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This article in JEQ

  1. Vol. 40 No. 4, p. 1241-1248
     
    Received: Oct 20, 2010
    Published: July, 2011


    * Corresponding author(s): jbeasley@agcenter.lsu.edu
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doi:10.2134/jeq2010.0458

Losses of Surface Runoff, Total Solids, and Nitrogen during Bermudagrass Establishment on Levee Embankments

  1. Robert W. Burwella,
  2. Jeffrey S. Beasley *a,
  3. Lewis A. Gastona,
  4. Steven M. Borsta,
  5. Ron E. Sheffieldb,
  6. Ron E. Strahana and
  7. Gregg C. Munshawc
  1. a School of Plant, Environmental and Soil Sciences, Louisiana State Univ. Agricultural Center, Baton Rouge, LA 70803
    b R.E. Sheffield, Dep. of Biological and Agricultural Engineering, Louisiana State Univ. Agricultural Center, Baton Rouge, LA 70803
    c G.C. Munshaw, Dep. of Plant and Soil Sciences, Mississippi State, MS 39762. Assigned to Associate Editor Liwang Ma

Abstract

Nutrient and sediment runoff from newly constructed levee embankments pose a threat to water quality during soft armor vegetation establishment. Research was initiated in 2008 and 2009 to evaluate the effect of bermudagrass (Cynodon dactylon L.) coverage and N source on nutrient and sediment runoff from levee embankments during establishment. Bermudagrass plots were seeded at 195.3 kg pure live seed ha−1 and fertilized at 50 kg N ha−1 using a water-soluble N source, urea or NH4–NO3, or slow-release N source, S-coated urea (SCU) or urea formaldehyde (UF), with controls unfertilized. Vegetative cover percentage, time until the onset of runoff, runoff volume, and total solids (TS), NO3–N, and NH3–N concentrations were measured from simulated and natural rainfall events for 70 d in 2008 and 56 d in 2009. Bermudagrass at 90% grass cover delayed the onset of runoff an additional 441 to 538 s and reduced runoff volumes 74 to 84% of that exhibited at 10% grass cover. Nitrogen fertilizers did not accelerate bermudagrass growth sufficiently, however, to reduce TS loading compared with unfertilized bermudagrass in either year of the study. The application of urea and SCU resulted in cumulative N losses of 2.45 and 3.13 kg ha−1 compared with 1.59 kg ha−1 from the unfertilized bermudagrass in 2008, and 1.73 kg ha−1 from NH4–NO3 vs. 0.24 kg ha−1 from controls in 2009. Only UF increased bermudagrass establishment without increasing cumulative N losses compared with unfertilized bermudagrass. Therefore, the benefit of greater erosion and runoff resistance expected from N-accelerated vegetative growth did not occur but had the unintended consequence of higher N losses when water-soluble N and SCU fertilizers were applied.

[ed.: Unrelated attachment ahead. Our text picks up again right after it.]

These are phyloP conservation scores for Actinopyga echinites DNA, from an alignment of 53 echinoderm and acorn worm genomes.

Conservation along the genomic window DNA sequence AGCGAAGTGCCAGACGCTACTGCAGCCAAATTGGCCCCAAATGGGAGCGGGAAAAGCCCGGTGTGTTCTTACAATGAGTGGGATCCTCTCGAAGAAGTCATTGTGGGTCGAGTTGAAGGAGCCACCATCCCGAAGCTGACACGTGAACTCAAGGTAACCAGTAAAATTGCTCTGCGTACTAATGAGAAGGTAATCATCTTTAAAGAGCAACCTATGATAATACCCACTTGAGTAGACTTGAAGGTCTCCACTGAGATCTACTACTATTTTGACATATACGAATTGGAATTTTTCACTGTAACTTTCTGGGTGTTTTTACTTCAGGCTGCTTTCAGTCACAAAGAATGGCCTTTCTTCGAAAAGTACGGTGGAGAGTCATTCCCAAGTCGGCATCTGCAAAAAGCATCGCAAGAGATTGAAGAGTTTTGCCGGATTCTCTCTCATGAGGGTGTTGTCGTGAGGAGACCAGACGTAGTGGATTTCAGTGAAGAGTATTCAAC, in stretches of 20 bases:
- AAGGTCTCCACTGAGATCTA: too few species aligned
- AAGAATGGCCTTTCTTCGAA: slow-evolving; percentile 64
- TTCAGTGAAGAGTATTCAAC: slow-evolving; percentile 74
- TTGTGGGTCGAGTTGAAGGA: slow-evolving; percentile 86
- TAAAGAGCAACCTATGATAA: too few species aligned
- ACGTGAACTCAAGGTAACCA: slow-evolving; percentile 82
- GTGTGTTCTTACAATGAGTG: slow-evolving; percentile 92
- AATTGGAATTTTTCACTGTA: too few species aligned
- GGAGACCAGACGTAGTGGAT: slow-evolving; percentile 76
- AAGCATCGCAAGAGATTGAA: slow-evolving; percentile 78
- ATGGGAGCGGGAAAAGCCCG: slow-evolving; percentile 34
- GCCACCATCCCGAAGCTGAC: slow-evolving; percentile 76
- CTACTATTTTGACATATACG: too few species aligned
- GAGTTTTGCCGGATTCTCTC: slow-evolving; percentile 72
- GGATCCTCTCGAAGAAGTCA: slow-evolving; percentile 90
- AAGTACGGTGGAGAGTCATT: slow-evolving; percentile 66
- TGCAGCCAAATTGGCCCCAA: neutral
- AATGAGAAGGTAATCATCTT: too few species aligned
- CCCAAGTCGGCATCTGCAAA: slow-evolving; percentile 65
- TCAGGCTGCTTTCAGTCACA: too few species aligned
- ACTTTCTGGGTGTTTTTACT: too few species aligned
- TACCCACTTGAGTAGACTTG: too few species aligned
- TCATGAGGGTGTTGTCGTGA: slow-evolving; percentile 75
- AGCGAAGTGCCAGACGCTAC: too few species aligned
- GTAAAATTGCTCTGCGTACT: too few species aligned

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Copyright © 2011. Copyright © by the American Society of Agronomy, Crop Science Society of America, and Soil Science Society of America, Inc.

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